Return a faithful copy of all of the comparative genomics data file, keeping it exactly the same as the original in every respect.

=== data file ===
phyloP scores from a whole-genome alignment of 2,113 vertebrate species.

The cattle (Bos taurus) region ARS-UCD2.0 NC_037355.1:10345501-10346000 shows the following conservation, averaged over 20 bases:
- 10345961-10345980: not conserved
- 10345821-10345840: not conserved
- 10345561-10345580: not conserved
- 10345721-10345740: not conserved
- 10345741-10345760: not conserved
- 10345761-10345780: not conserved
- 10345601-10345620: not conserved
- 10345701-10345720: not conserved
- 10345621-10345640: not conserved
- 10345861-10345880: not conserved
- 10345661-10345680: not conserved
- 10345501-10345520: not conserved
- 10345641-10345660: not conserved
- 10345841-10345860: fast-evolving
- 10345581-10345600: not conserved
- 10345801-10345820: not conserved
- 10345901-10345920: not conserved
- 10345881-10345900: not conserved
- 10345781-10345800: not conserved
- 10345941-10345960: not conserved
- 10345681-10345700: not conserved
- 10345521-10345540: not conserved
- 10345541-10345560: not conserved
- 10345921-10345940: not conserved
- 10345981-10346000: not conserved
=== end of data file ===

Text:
phyloP scores from a whole-genome alignment of 2,113 vertebrate species.

The cattle (Bos taurus) region ARS-UCD2.0 NC_037355.1:10345501-10346000 shows the following conservation, averaged over 20 bases:
- 10345961-10345980: not conserved
- 10345821-10345840: not conserved
- 10345561-10345580: not conserved
- 10345721-10345740: not conserved
- 10345741-10345760: not conserved
- 10345761-10345780: not conserved
- 10345601-10345620: not conserved
- 10345701-10345720: not conserved
- 10345621-10345640: not conserved
- 10345861-10345880: not conserved
- 10345661-10345680: not conserved
- 10345501-10345520: not conserved
- 10345641-10345660: not conserved
- 10345841-10345860: fast-evolving
- 10345581-10345600: not conserved
- 10345801-10345820: not conserved
- 10345901-10345920: not conserved
- 10345881-10345900: not conserved
- 10345781-10345800: not conserved
- 10345941-10345960: not conserved
- 10345681-10345700: not conserved
- 10345521-10345540: not conserved
- 10345541-10345560: not conserved
- 10345921-10345940: not conserved
- 10345981-10346000: not conserved